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No Quick Fix for Problems with Schools, Spampinato Says

Oct. 3, 2007 — There’s no simple answer to fixing the territory’s schools. That message resounded with a group of teachers, administrators and parents meeting with acting Education Commissioner Lynn Spampinato Wednesday evening in the first of her “Let’s Talk” forums, held at the Educational Curriculum Center on St. Croix.
“If there was a simple answer, everyone would be doing it,” Spampinato said, repeating the phrase several times to emphasize the monumental task ahead for the Department of Education. About 35 people assembled to ask questions and get answers about the school system. Most were teachers, asking about curriculum, library services and other classroom-related issues.
Schools need to concentrate on learning methods that relate to the world around them and stimulate their learning, Spampinato said.
“We need to look at how we teach reading,” she said. "We need to teach for information.”
To encourage excellence, the schools need biotechnical programs, computerized automotive programs, robotics and entrepreneurial programs, Spampinato said.
“Where is our school for civil service, run by police, fire, EMT and forensic (professionals)?” Spampinato asked. "The vocational school does not have the technical equipment it needs to teach the students."
She told the group of a school on the mainland where General Motors equipped the automotive program, and said she was disheartened to see the lack of equipment at the vocational school: “I literally walked out in tears.”
Building international, national and local partnerships could help improve the school system, Spampinato said.
Carl Christopher asked the acting commissioner to address the problem of young black men dropping out of school because the system cannot relate to them.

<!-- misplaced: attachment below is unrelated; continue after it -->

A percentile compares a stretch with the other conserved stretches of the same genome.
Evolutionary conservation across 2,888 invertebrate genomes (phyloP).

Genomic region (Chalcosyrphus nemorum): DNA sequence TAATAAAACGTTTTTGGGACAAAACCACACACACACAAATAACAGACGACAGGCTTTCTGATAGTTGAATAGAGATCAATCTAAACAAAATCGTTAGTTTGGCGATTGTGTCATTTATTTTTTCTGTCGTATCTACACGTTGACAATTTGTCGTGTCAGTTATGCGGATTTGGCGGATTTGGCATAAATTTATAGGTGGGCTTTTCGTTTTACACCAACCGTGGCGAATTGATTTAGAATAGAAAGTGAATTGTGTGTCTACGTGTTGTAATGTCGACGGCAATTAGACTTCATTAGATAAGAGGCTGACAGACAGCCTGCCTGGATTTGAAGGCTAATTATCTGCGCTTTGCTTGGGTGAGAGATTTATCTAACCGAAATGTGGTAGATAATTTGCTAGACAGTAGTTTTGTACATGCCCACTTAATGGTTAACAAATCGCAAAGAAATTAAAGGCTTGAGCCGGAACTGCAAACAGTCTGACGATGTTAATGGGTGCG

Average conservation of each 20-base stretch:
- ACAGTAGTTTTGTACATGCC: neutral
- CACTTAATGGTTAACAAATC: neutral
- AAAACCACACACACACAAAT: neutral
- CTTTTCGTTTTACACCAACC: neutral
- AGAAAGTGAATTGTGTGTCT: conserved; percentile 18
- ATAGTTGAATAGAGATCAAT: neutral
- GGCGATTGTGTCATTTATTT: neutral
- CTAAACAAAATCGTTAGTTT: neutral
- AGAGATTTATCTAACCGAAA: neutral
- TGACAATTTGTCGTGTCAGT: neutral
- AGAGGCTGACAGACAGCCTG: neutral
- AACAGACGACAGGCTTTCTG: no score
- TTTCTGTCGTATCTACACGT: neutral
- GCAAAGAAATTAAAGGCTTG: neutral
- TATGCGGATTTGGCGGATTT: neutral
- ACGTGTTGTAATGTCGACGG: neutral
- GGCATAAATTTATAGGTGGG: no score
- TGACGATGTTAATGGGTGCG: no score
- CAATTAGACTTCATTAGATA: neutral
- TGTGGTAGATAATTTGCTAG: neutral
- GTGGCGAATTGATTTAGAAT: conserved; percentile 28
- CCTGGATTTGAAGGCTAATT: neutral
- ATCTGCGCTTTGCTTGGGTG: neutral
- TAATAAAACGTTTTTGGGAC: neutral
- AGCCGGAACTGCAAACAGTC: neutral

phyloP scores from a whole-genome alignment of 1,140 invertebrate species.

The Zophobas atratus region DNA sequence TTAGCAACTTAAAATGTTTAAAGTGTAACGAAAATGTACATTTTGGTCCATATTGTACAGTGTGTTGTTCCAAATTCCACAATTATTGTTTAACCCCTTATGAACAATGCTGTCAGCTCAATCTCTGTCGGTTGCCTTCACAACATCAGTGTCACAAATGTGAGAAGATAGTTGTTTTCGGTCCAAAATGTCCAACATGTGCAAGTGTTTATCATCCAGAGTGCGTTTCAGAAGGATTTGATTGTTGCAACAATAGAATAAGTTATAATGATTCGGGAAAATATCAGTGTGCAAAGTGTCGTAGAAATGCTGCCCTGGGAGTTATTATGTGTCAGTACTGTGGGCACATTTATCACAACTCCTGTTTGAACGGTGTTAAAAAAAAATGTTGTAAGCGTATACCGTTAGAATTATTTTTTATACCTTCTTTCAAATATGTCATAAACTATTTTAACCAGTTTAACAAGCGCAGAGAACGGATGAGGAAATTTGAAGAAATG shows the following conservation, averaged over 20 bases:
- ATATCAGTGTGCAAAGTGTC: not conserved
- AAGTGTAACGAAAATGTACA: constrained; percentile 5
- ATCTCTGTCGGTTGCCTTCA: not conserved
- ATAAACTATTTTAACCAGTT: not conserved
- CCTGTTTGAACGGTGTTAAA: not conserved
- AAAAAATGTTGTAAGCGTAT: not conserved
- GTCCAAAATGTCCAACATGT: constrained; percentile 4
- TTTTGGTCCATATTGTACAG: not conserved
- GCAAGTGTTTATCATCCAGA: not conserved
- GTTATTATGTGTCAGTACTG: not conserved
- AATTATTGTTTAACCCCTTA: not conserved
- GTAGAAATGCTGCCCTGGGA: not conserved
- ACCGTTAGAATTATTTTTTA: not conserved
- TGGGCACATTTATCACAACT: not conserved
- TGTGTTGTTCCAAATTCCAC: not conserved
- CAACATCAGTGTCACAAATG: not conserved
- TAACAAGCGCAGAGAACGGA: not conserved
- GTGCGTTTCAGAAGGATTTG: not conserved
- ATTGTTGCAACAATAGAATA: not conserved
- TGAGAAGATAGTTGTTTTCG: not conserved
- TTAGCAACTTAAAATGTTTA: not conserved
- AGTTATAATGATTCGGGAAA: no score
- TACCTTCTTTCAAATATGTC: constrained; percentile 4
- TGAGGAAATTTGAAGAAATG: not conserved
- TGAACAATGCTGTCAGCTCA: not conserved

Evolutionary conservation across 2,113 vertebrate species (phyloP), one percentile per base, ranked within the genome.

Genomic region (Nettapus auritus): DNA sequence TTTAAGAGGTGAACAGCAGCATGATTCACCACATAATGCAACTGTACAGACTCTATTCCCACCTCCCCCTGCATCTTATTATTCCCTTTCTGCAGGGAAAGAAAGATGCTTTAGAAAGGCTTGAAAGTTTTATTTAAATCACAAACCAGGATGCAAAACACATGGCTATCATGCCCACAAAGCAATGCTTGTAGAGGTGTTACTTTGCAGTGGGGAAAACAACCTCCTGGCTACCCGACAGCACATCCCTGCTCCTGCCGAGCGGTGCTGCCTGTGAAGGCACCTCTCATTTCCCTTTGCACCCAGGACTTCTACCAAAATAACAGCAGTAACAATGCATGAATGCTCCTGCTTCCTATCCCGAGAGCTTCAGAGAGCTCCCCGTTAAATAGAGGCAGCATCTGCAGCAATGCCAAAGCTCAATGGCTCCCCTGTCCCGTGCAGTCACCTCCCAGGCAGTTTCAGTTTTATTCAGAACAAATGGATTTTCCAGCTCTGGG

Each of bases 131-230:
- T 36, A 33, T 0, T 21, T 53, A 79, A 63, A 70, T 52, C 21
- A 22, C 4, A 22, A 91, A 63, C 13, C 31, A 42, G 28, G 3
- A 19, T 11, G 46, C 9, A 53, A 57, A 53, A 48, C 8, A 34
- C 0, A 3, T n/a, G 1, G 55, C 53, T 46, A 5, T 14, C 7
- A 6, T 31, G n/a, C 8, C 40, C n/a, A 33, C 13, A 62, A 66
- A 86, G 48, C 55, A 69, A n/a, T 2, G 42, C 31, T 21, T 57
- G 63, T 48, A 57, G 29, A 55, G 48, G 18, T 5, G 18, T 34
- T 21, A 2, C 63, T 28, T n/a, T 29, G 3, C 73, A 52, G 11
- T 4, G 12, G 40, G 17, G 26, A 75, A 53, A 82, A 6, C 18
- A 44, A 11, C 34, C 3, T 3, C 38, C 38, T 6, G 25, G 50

In Philadelphia, Spampinato said, she opened an all-boys and all-girls school. Although there are no plans to do that in the territory, the present system does not work in many places, she said.
“The middle school piece has not worked," she said. "Kindergarten through 8th grade schools work better.”
She also shared her thoughts on including culturally significant curriculum in the schools: "Our children live in a culturally rich environment, and that culture needs to be enforced in the curriculum from kindergarten.”
Another problem Spampinato has encountered is the bureaucracy surrounding procurement of school supplies and equipment, characterizing it as like digging for "a needle in a haystack." She is looking into money for the Educational Complex track, air conditioning for the gym and other projects funded by the Legislature.
“Do you know why a request for proposal did not get in the newspaper?” she asked the audience. “Because we did not pay the bill to the newspaper.”
The acting commissioner said she has worked in districts with complex procurement systems, “but we could hold our people accountable," she said. She continued, "But here it’s the government” that is in charge of procurement.